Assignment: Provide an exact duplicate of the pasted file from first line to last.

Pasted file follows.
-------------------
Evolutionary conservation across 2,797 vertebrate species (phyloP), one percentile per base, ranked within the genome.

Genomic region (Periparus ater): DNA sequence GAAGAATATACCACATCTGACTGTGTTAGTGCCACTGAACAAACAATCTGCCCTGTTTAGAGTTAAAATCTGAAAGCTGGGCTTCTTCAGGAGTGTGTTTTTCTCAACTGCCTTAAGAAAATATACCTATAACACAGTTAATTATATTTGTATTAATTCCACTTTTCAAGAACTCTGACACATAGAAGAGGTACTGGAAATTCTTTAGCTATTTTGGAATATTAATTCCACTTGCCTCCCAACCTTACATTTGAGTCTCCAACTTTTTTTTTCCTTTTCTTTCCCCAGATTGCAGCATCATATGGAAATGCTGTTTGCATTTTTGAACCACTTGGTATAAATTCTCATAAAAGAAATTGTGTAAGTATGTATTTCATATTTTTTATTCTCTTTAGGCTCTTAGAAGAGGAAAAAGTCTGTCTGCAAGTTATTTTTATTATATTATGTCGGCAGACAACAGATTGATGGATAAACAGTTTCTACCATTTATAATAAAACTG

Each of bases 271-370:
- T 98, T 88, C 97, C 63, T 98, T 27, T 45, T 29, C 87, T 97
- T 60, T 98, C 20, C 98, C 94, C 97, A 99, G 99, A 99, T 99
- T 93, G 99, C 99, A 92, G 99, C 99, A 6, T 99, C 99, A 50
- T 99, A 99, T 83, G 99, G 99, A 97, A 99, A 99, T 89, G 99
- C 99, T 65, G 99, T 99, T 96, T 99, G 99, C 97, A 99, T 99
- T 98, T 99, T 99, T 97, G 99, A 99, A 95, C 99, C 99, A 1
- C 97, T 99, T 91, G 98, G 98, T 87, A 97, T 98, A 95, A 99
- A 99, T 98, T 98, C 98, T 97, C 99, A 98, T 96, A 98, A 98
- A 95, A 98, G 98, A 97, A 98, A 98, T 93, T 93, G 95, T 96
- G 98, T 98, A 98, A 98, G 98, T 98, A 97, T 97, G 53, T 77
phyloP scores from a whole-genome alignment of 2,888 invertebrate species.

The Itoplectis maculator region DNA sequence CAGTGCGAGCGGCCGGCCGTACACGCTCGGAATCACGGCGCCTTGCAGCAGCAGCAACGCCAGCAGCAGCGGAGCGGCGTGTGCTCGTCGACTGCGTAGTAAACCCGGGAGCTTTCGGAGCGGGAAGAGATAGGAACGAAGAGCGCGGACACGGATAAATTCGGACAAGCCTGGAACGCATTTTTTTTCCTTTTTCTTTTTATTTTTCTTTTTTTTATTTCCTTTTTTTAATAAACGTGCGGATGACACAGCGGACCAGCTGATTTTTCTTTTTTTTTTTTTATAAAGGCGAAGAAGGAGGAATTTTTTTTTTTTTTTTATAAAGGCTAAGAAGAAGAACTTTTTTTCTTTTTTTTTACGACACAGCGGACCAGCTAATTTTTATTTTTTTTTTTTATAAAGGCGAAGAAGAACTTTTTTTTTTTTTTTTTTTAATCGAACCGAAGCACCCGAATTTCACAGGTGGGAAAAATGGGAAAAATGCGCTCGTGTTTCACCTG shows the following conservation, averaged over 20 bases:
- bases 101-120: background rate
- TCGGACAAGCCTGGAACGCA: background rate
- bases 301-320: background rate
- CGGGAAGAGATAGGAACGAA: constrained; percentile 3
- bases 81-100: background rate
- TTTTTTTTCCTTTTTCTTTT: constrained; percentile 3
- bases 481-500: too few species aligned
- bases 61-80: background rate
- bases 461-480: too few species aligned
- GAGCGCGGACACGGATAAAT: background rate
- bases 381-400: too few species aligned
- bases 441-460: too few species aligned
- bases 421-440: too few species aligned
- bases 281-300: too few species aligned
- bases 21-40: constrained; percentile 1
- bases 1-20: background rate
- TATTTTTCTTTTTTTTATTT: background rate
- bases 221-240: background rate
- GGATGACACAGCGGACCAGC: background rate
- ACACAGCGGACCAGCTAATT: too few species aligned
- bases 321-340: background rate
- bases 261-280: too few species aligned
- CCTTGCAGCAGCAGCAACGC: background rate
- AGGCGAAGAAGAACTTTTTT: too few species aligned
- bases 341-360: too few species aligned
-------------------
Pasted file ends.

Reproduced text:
Evolutionary conservation across 2,797 vertebrate species (phyloP), one percentile per base, ranked within the genome.

Genomic region (Periparus ater): DNA sequence GAAGAATATACCACATCTGACTGTGTTAGTGCCACTGAACAAACAATCTGCCCTGTTTAGAGTTAAAATCTGAAAGCTGGGCTTCTTCAGGAGTGTGTTTTTCTCAACTGCCTTAAGAAAATATACCTATAACACAGTTAATTATATTTGTATTAATTCCACTTTTCAAGAACTCTGACACATAGAAGAGGTACTGGAAATTCTTTAGCTATTTTGGAATATTAATTCCACTTGCCTCCCAACCTTACATTTGAGTCTCCAACTTTTTTTTTCCTTTTCTTTCCCCAGATTGCAGCATCATATGGAAATGCTGTTTGCATTTTTGAACCACTTGGTATAAATTCTCATAAAAGAAATTGTGTAAGTATGTATTTCATATTTTTTATTCTCTTTAGGCTCTTAGAAGAGGAAAAAGTCTGTCTGCAAGTTATTTTTATTATATTATGTCGGCAGACAACAGATTGATGGATAAACAGTTTCTACCATTTATAATAAAACTG

Each of bases 271-370:
- T 98, T 88, C 97, C 63, T 98, T 27, T 45, T 29, C 87, T 97
- T 60, T 98, C 20, C 98, C 94, C 97, A 99, G 99, A 99, T 99
- T 93, G 99, C 99, A 92, G 99, C 99, A 6, T 99, C 99, A 50
- T 99, A 99, T 83, G 99, G 99, A 97, A 99, A 99, T 89, G 99
- C 99, T 65, G 99, T 99, T 96, T 99, G 99, C 97, A 99, T 99
- T 98, T 99, T 99, T 97, G 99, A 99, A 95, C 99, C 99, A 1
- C 97, T 99, T 91, G 98, G 98, T 87, A 97, T 98, A 95, A 99
- A 99, T 98, T 98, C 98, T 97, C 99, A 98, T 96, A 98, A 98
- A 95, A 98, G 98, A 97, A 98, A 98, T 93, T 93, G 95, T 96
- G 98, T 98, A 98, A 98, G 98, T 98, A 97, T 97, G 53, T 77
phyloP scores from a whole-genome alignment of 2,888 invertebrate species.

The Itoplectis maculator region DNA sequence CAGTGCGAGCGGCCGGCCGTACACGCTCGGAATCACGGCGCCTTGCAGCAGCAGCAACGCCAGCAGCAGCGGAGCGGCGTGTGCTCGTCGACTGCGTAGTAAACCCGGGAGCTTTCGGAGCGGGAAGAGATAGGAACGAAGAGCGCGGACACGGATAAATTCGGACAAGCCTGGAACGCATTTTTTTTCCTTTTTCTTTTTATTTTTCTTTTTTTTATTTCCTTTTTTTAATAAACGTGCGGATGACACAGCGGACCAGCTGATTTTTCTTTTTTTTTTTTTATAAAGGCGAAGAAGGAGGAATTTTTTTTTTTTTTTTATAAAGGCTAAGAAGAAGAACTTTTTTTCTTTTTTTTTACGACACAGCGGACCAGCTAATTTTTATTTTTTTTTTTTATAAAGGCGAAGAAGAACTTTTTTTTTTTTTTTTTTTAATCGAACCGAAGCACCCGAATTTCACAGGTGGGAAAAATGGGAAAAATGCGCTCGTGTTTCACCTG shows the following conservation, averaged over 20 bases:
- bases 101-120: background rate
- TCGGACAAGCCTGGAACGCA: background rate
- bases 301-320: background rate
- CGGGAAGAGATAGGAACGAA: constrained; percentile 3
- bases 81-100: background rate
- TTTTTTTTCCTTTTTCTTTT: constrained; percentile 3
- bases 481-500: too few species aligned
- bases 61-80: background rate
- bases 461-480: too few species aligned
- GAGCGCGGACACGGATAAAT: background rate
- bases 381-400: too few species aligned
- bases 441-460: too few species aligned
- bases 421-440: too few species aligned
- bases 281-300: too few species aligned
- bases 21-40: constrained; percentile 1
- bases 1-20: background rate
- TATTTTTCTTTTTTTTATTT: background rate
- bases 221-240: background rate
- GGATGACACAGCGGACCAGC: background rate
- ACACAGCGGACCAGCTAATT: too few species aligned
- bases 321-340: background rate
- bases 261-280: too few species aligned
- CCTTGCAGCAGCAGCAACGC: background rate
- AGGCGAAGAAGAACTTTTTT: too few species aligned
- bases 341-360: too few species aligned